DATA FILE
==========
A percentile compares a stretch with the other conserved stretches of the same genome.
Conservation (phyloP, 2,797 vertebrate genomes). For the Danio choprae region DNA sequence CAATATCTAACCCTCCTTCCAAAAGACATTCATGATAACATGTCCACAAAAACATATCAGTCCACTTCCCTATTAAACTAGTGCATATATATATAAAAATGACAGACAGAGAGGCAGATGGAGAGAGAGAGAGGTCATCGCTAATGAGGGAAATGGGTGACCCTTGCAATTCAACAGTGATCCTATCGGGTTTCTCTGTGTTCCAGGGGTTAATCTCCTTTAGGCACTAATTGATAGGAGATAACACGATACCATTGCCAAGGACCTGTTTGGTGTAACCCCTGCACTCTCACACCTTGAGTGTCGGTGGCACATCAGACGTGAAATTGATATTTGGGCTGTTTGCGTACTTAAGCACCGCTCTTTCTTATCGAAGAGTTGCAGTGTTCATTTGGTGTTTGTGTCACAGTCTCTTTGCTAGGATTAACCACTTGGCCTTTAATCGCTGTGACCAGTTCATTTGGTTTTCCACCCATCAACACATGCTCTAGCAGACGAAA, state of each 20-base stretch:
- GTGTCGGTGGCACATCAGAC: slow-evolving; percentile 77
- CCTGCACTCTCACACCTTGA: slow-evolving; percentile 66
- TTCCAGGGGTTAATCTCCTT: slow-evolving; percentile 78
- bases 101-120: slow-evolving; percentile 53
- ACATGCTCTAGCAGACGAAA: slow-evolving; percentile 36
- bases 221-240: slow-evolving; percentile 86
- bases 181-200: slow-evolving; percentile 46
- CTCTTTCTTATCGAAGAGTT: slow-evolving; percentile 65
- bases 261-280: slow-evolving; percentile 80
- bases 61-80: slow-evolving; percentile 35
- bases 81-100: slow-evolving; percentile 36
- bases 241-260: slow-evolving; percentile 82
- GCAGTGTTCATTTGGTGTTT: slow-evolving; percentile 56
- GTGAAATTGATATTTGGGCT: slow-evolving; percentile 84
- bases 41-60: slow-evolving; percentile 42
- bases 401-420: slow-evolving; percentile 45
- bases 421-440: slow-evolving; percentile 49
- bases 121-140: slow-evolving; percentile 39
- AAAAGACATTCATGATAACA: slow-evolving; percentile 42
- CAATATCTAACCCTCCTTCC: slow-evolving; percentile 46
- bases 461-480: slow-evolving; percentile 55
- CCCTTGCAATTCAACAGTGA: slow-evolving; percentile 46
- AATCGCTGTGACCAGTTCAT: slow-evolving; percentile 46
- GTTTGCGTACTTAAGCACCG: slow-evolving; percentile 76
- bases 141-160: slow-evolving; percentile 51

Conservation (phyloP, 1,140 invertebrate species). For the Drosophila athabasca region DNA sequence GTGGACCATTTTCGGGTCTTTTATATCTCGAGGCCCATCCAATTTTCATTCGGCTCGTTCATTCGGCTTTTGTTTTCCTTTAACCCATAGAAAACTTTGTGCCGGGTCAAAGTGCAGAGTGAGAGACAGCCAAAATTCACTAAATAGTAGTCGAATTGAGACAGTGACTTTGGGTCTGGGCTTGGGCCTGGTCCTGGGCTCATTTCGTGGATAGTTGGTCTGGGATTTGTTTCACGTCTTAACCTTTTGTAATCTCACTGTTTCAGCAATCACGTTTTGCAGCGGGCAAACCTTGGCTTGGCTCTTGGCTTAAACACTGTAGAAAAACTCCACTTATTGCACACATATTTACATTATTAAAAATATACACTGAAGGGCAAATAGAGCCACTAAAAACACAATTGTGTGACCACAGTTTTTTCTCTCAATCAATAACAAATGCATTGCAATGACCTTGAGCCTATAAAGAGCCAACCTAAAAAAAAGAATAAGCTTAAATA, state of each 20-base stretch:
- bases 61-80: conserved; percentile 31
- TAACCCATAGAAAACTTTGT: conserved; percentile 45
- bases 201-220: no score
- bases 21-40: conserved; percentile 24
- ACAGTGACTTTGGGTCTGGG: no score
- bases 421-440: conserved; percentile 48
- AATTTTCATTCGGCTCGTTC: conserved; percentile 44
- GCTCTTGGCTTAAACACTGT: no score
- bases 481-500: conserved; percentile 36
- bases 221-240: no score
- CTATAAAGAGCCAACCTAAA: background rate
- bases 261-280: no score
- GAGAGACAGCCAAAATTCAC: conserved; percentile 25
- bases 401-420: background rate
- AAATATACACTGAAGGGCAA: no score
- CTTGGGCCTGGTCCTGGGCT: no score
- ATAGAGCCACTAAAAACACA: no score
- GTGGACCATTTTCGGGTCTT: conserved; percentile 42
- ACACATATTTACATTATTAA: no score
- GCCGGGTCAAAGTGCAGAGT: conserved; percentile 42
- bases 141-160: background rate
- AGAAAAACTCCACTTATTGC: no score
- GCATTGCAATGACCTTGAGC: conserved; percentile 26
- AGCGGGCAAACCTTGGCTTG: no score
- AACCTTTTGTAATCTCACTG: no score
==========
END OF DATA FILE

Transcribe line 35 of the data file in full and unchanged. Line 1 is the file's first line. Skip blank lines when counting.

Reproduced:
- AATTTTCATTCGGCTCGTTC: conserved; percentile 44